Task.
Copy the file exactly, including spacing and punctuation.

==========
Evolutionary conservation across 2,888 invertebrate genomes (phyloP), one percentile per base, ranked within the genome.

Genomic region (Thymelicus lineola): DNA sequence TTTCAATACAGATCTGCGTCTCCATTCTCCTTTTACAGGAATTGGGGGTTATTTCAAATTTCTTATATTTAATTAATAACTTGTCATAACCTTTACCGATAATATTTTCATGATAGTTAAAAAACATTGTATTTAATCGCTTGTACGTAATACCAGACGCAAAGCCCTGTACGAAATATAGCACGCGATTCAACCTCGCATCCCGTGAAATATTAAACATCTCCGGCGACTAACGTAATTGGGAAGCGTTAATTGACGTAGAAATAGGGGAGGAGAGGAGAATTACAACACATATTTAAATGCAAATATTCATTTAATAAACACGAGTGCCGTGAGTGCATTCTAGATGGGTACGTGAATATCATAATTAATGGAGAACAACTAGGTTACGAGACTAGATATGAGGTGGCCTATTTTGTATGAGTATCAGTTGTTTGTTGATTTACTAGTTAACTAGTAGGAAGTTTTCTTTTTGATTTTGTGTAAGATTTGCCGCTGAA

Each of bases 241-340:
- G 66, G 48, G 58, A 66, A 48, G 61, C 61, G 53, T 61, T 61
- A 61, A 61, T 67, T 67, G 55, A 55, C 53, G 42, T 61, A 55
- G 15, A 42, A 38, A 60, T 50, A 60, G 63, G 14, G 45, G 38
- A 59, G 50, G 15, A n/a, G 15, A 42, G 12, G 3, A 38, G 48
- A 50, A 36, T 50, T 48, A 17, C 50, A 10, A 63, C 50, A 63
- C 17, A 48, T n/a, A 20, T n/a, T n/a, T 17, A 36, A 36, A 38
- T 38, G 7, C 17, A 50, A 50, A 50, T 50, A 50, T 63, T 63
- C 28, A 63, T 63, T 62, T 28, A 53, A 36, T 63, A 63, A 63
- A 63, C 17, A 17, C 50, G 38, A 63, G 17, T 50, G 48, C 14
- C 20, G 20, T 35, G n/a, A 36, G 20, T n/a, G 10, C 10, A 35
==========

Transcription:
Evolutionary conservation across 2,888 invertebrate genomes (phyloP), one percentile per base, ranked within the genome.

Genomic region (Thymelicus lineola): DNA sequence TTTCAATACAGATCTGCGTCTCCATTCTCCTTTTACAGGAATTGGGGGTTATTTCAAATTTCTTATATTTAATTAATAACTTGTCATAACCTTTACCGATAATATTTTCATGATAGTTAAAAAACATTGTATTTAATCGCTTGTACGTAATACCAGACGCAAAGCCCTGTACGAAATATAGCACGCGATTCAACCTCGCATCCCGTGAAATATTAAACATCTCCGGCGACTAACGTAATTGGGAAGCGTTAATTGACGTAGAAATAGGGGAGGAGAGGAGAATTACAACACATATTTAAATGCAAATATTCATTTAATAAACACGAGTGCCGTGAGTGCATTCTAGATGGGTACGTGAATATCATAATTAATGGAGAACAACTAGGTTACGAGACTAGATATGAGGTGGCCTATTTTGTATGAGTATCAGTTGTTTGTTGATTTACTAGTTAACTAGTAGGAAGTTTTCTTTTTGATTTTGTGTAAGATTTGCCGCTGAA

Each of bases 241-340:
- G 66, G 48, G 58, A 66, A 48, G 61, C 61, G 53, T 61, T 61
- A 61, A 61, T 67, T 67, G 55, A 55, C 53, G 42, T 61, A 55
- G 15, A 42, A 38, A 60, T 50, A 60, G 63, G 14, G 45, G 38
- A 59, G 50, G 15, A n/a, G 15, A 42, G 12, G 3, A 38, G 48
- A 50, A 36, T 50, T 48, A 17, C 50, A 10, A 63, C 50, A 63
- C 17, A 48, T n/a, A 20, T n/a, T n/a, T 17, A 36, A 36, A 38
- T 38, G 7, C 17, A 50, A 50, A 50, T 50, A 50, T 63, T 63
- C 28, A 63, T 63, T 62, T 28, A 53, A 36, T 63, A 63, A 63
- A 63, C 17, A 17, C 50, G 38, A 63, G 17, T 50, G 48, C 14
- C 20, G 20, T 35, G n/a, A 36, G 20, T n/a, G 10, C 10, A 35